Materra development near Woman’s campus on Airline to include wide range of housing options

    When Woman’s Hospital acquired the 225-acre former Briarwood Golf Course property on Airline Highway in 2001 for just $5.8 million, or 59 cents per square foot, hospital officials knew they were getting a good deal in an area of the parish that was bound to grow.

    But they had no idea the southeast quadrant of East Baton Rouge Parish would experience the economic boom that it has in the past 17 years. Today—some $1 billion or so in investment later—the Airline Highway corridor is among Baton Rouge’s fastest growing areas and the hospital is moving forward with plans to capitalize on it.

    Those plans involve a new unit development called Materra, which Woman’s is developing with businessman and developer John Engquist on 100 acres of its still-undeveloped land fronting Airline Highway to the east of the hospital complex.

    The development will include some 275 single-family homes in a variety of sizes and price points, and, eventually, a multifamily complex with an estimated 300 units, and as much as 13 acres of commercial retail and restaurant space.

    Woman’s will not be selling the land to Engquist, whom it selected from among 11 developers that submitted proposals to the hospital. It is making the land available to him for infrastructure development, which will cost an estimated $20 million. Engquist will then sell shovel-ready lots to homebuilders, which will include his own Engquist-Level Development as well as three or four custom builders.

    Engquist, who is also developing Americana in Zachary and Rouzan in Southdowns, among others, will not be involved in developing the commercial or multifamily components of Materra.

    Hospital officials say the goal of the project is twofold. First, to be a good steward of the property and develop it in such a way that will benefit the community and serve the hospital. Second, to create an income stream that will benefit the hospital in an era of uncertainty in healthcare funding.

    “Some 50 percent of our revenues come from Medicaid and we don’t know what the future of Medicaid is,” says Woman’s Senior Vice President of Planning, Development and Construction Stan Shelton. “That is just the reality, so the idea is to create something to give us some cushion.”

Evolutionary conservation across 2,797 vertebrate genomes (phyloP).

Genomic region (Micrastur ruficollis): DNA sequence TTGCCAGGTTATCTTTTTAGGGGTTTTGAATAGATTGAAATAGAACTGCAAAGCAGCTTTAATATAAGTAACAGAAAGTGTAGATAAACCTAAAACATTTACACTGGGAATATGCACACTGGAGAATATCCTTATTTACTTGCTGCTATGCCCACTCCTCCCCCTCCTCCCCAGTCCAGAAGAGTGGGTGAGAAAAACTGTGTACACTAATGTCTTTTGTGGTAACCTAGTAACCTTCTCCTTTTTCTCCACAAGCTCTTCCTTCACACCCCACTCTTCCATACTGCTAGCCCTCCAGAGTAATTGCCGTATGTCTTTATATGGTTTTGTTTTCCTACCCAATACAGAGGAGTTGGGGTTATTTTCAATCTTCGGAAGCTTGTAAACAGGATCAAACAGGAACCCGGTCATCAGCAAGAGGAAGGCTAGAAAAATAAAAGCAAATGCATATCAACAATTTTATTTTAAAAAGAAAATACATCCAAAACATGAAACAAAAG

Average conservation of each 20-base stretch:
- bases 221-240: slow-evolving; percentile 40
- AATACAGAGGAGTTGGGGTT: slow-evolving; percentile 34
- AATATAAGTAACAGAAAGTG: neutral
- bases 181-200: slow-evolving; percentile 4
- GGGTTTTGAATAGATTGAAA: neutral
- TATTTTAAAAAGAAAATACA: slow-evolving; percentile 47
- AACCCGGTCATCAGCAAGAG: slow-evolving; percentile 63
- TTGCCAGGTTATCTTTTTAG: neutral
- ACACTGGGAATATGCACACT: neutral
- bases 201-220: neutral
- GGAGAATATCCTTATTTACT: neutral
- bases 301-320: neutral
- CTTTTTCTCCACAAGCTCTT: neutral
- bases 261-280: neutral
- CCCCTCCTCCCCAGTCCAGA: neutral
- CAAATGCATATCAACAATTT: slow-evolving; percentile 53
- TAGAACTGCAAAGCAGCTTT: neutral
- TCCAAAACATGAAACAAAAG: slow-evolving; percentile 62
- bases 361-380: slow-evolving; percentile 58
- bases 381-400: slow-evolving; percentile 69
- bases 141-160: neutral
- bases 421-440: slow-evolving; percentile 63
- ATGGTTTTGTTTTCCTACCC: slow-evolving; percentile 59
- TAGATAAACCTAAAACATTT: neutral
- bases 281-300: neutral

Some of that cushion will come from the sale of the residential lots. Woman’s also plans to make money off of developing the commercial acreage of the project.

    Materra is the latest of several components on Woman’s overall 200-acre campus, which includes the $350 million hospital and physician’s office tower, the recently opened Breast and GYN Cancer Pavilion, a birthing center currently under construction and a planned child care center that will accommodate more than 200 children of hospital employees.

    It’s also one of the most ambitious in that it will include a variety of housing types in sizes and price points that will span the gamut.

    Those lots will include townhomes, garden homes on 20-foot lots, single-family detached homes on 50-foot lots, and manor homes of as much as 6,000 square feet on lots of 60-by-120 feet. Price points will range from the mid-$250,000s to more than $1 million, Engquist estimates.

    “You’ll have product for all ranges, across the board, which is really the vision of a TND,” Engquist says.

    Significantly, the development will be adjacent to new BASIS charter school that is developing a 35,000-square-foot school on a 9.67-acre tract it acquired from Woman’s in May 2017. The school, with its nationally renowned academically rigorous program, opens this fall to students in grades K-4.

    The Planning Commission is scheduled to vote on the final development plan for Materra at its June meeting. If approved, infrastructure work could begin in August or September.

    See a master site plan of the developments in the works at Woman’s.

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